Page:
NEW YORK -- The final seconds ticked toward 0.0. More than 20,000 people were on their feet at Madison Square Garden Friday night, roaring so loudly that you couldn't hear the person next to you. Another fabulous Syracuse-Georgetown game -- the last one in a long line -- was headed toward a frenetic finish.
Syracuse coach Jim Boeheim was asked afterward if he allowed himself just a second or two to take in one of the great moments and great scenes in all of sports.
There is nothing quite like the Friday night semifinal games in the Big East Conference tournament.
"I'm busy in the final minutes," Boeheim deadpanned.
It was a flip answer, but Boeheim's moist eyes gave him away.
No one is taking the end of the Big East as we know it and its incredible tournament harder.
"This was important, us getting to the championship game in the final Big East tournament," Boeheim said after Syracuse survived Georgetown, 58-55, in overtime.
It will play Louisville tonight for the championship.
"It's sad for me because I was there at the start [in 1979] when they put the league together," Boeheim said. "[Big East founder] Dave Gavitt dragged us all in. He said it would work. We all said it wouldn't. Of course, Dave was right. He knew. People said he didn't know, but he knew. He was so much smarter than the rest of us."
Syracuse will move to the Atlantic Coast Conference next season with Pitt and Notre Dame. Louisville will join in 2014-15.
"We had nothing to do with it," Boeheim said. "It's all about football."
That blasted football, Boeheim seemed to want to say.
"If it wasn't for football ... if we had the nine schools that we had in the beginning and never changed, we would have all the great players in the Northeast," Boeheim said. "It would have been ridiculous."
The Big East has been wonderful as it is, growing to 10 teams in 1991, 13 in 1995, 14 in 2000 and, finally, 16 in 2005. Pitt and Connecticut became a terrific rivalry. Syracuse and Connecticut was huge. But there was nothing quite like Syracuse-Georgetown.
It was hard not to think about the legendary battles between the two teams when Boeheim embraced former Georgetown Hall of Fame coach John Thompson after going through the postgame handshake line. One or the other won eight of the first 10 Big East tournament titles. Thompson's son, John Thompson III, is Georgetown's coach now.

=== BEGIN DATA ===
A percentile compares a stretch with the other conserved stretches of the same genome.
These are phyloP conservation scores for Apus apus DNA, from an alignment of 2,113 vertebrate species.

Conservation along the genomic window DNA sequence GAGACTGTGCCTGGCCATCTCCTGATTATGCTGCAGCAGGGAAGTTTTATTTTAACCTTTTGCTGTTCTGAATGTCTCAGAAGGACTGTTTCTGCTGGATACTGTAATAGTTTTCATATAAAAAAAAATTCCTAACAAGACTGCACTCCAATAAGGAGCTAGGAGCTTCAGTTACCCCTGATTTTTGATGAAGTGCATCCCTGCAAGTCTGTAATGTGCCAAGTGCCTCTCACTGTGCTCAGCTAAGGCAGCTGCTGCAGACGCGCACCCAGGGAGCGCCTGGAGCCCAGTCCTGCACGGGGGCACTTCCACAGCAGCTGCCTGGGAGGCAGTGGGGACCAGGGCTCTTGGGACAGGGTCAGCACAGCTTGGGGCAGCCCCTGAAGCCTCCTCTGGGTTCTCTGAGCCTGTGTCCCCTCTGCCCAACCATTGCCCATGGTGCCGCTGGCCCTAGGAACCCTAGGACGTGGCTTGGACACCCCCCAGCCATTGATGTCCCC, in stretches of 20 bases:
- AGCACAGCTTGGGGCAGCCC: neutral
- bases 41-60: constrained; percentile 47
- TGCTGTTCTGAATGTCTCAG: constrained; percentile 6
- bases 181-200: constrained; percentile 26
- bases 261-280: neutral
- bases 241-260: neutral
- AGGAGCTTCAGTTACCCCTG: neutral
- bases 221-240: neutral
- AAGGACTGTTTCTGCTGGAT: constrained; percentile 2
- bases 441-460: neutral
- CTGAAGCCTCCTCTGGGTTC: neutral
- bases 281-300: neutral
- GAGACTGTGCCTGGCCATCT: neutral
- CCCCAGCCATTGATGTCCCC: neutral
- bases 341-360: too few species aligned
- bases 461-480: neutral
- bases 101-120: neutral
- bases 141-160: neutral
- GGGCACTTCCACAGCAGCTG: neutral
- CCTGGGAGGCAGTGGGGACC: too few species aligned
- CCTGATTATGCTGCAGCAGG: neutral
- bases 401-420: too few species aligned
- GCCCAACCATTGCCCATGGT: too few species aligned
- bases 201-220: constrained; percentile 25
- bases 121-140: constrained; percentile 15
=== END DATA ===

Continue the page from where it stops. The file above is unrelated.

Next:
It turns out Boeheim and the original Thompson still are competing. Boeheim made it clear he didn't like a sarcastic remark Thompson made after Georgetown blasted Syracuse, 61-39, March 9 in Washington, holding Syracuse to its fewest points in 51 years. Georgetown also won at Syracuse, 57-46, Feb. 23.
"Kiss Syracuse goodbye!" the older Thompson interrupted his son's postgame news conference, much to Thompson III's dismay.
"I think Johnny actually told him, 'Easy ... we have to play these guys again,' " Boeheim said.
And the lesson learned?
"It's hard to win three," Boeheim said.
Even for a Georgetown team that was playing for a No. 1 seed in the NCAA tournament and had gone 15-2 since Pitt somehow beat it by 28 points Jan. 8 in Washington.
Just as it did against Pitt Thursday, Syracuse built a big first-half lead and held on. James Southerland, who buried Pitt by making all six of his 3-point shots in a 62-59 win, made just 4 of 10 against Georgetown but continued his assault on the Big East record book. He has made 16 3-point shots in the tournament with the game tonight yet to play.
Can you say Kemba Walker-like?
"We didn't score a lot, but we scored enough," Boeheim said.
Syracuse's C.J. Fair, who was shut down all game by Georgetown's Otto Porter, finally broke through for a monster dunk that gave Syracuse a 57-53 lead with 2:01 left in overtime. Fair made just 3 of his 16 shots, although Boeheim was in the mood to give credit to Porter, the Big East player of the year. Porter scored 33 points in the win against Syracuse at Georgetown.
"I think he's the best all-around player I've seen in this league," Boeheim said, prompting his postgame audience to stir.
Didn't Boeheim see Patrick Ewing? Chris Mullin? His own Carmelo Anthony?
"I'm not saying he's necessarily the best player," Boeheim said of Porter. "He's just an all-around guy who does everything. I don't see any weaknesses in his game as a perimeter player. He's a great passer. Obviously, he can shoot. He's a great defender. I'd pick him first in the [NBA] draft because he's such a great defender. I thinking he's going to be a great NBA player."
Porter is just a sophomore.
"If we were still in the league, I'd be saying all that to get him out," Boeheim said before dropping his voice almost to a whisper.
"But we're not."
The eyes moistened again.
Don't be surprised if Boeheim is a puddle tonight -- win or lose -- when he walks out of the Garden for the final time as a member of the Big East.
His Big East will be dead.
Long live the Big East.
Ron Cook: firstname.lastname@example.org. Ron Cook can be heard on the "Vinnie and Cook" show weekdays from 10 a.m. to 2 p.m. on 93.7 The Fan.